You are being redirected because this document is part of your ASTM Compass® subscription.
    This document is part of your ASTM Compass® subscription.


    Education in Engineering: A Perspective

    Published: 0

      Format Pages Price  
    PDF (292K) 8 $25   ADD TO CART
    Complete Source PDF (1.6M) 60 $55   ADD TO CART


    Most of our troubles with engineering education stem, it sometimes seems to me, from the fact that our programs have never really been designed but have, like Topsy, just growed. I think that Robert Hutchins overstated the case when he said that “We do not know what education could do for us, because we have never tried it.” But I do feel we have failed to apply the same sort of scientific approach in devising our educational programs that we expect engineers to use in solving their other problems. We have, for instance, failed to find out, with any real precision, what is expected as the output of the educative process in our colleges of engineering. In fact, even where we do have some information, we have not paid much attention to it. Take the matter of communication—that is, the process of getting an idea from one brain to another. The ability to communicate effectively either heads the list or is close to the top in every survey I have seen of the skills needed by engineers in industry and government. Yet we are still attempting to satisfy it, insofar as I know, in the same way we were attempting to satisfy it in 1900—we require our engineering students to take—and pass—a freshman composition course. This method has not worked in the past, and I see no reason to expect it to work without change in the future. Why hasn't it worked? After all, this is the same method we use to give our students a solid background in the basic mathematical disciplines, and, with math, it does seem to work. At any rate, every employer fully expects the young engineer he hires, if he is a product of a “scientific curriculum,” to have developed considerable skill in the use of such basic tools as algebra and calculus—and he is almost never disappointed in this expectation. Is it possible that, although our students are capable of learning to use mathematics effectively as a tool for reasoning and communicating, they are not capable of learning to use language with equal facility for the same purposes?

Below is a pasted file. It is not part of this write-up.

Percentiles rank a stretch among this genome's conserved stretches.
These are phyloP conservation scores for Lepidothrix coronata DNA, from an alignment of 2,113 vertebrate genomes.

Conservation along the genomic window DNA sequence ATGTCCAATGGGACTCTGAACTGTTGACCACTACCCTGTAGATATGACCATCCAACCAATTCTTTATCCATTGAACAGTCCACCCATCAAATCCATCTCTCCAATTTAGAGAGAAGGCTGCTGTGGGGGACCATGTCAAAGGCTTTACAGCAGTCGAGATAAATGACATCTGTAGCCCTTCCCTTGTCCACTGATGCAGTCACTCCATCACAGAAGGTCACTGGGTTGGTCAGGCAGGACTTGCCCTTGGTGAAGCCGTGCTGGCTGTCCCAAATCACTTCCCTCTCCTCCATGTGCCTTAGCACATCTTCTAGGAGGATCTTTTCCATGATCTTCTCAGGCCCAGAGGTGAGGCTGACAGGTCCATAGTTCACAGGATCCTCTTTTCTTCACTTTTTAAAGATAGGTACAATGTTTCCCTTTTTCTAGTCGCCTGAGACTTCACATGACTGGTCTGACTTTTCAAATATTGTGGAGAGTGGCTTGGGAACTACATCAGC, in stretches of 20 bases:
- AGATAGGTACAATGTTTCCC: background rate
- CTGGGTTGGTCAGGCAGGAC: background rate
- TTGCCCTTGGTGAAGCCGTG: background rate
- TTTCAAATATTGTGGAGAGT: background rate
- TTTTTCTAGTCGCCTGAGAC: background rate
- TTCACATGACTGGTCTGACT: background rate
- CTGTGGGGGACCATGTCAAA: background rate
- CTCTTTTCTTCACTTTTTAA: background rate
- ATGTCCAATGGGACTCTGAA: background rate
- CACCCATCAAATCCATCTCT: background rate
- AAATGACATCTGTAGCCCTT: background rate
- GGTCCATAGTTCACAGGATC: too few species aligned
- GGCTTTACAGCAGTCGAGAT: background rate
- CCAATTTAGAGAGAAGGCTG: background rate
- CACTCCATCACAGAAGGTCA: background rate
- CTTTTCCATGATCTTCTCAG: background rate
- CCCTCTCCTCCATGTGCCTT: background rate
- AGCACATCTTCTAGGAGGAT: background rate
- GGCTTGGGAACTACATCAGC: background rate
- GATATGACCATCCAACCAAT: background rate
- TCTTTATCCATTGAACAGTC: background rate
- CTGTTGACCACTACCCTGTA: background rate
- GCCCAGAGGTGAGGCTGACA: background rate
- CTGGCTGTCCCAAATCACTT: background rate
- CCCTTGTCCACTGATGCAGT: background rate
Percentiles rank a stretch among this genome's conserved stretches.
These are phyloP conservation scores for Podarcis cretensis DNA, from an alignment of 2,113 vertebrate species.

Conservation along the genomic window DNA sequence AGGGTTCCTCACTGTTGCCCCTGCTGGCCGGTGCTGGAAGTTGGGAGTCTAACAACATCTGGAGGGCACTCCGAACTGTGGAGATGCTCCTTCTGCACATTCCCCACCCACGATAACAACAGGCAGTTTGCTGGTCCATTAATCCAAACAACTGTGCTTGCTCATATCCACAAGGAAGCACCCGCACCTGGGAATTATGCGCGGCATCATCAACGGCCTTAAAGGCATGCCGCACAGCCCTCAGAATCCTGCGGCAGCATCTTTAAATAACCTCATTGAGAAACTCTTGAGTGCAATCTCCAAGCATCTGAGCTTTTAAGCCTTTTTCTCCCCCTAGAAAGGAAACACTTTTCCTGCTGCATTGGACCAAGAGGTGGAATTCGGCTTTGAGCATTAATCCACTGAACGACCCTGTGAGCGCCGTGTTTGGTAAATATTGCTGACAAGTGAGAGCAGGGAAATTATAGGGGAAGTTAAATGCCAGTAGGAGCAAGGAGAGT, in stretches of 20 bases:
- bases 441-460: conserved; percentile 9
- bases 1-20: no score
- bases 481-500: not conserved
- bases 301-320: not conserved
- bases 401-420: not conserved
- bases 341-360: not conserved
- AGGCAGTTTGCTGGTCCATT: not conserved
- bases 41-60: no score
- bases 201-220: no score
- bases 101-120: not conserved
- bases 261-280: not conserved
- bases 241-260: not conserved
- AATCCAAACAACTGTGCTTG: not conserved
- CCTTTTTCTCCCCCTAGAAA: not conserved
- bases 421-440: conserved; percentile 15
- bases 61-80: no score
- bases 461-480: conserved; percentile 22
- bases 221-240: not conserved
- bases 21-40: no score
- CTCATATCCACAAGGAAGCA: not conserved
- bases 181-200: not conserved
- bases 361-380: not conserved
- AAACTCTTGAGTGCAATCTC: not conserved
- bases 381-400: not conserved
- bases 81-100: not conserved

Author Information:

    Walker, Eric A.
    President, The Pennsylvania State University, University Park, Pa.

    Committee/Subcommittee: E01.92

    DOI: 10.1520/STP48103S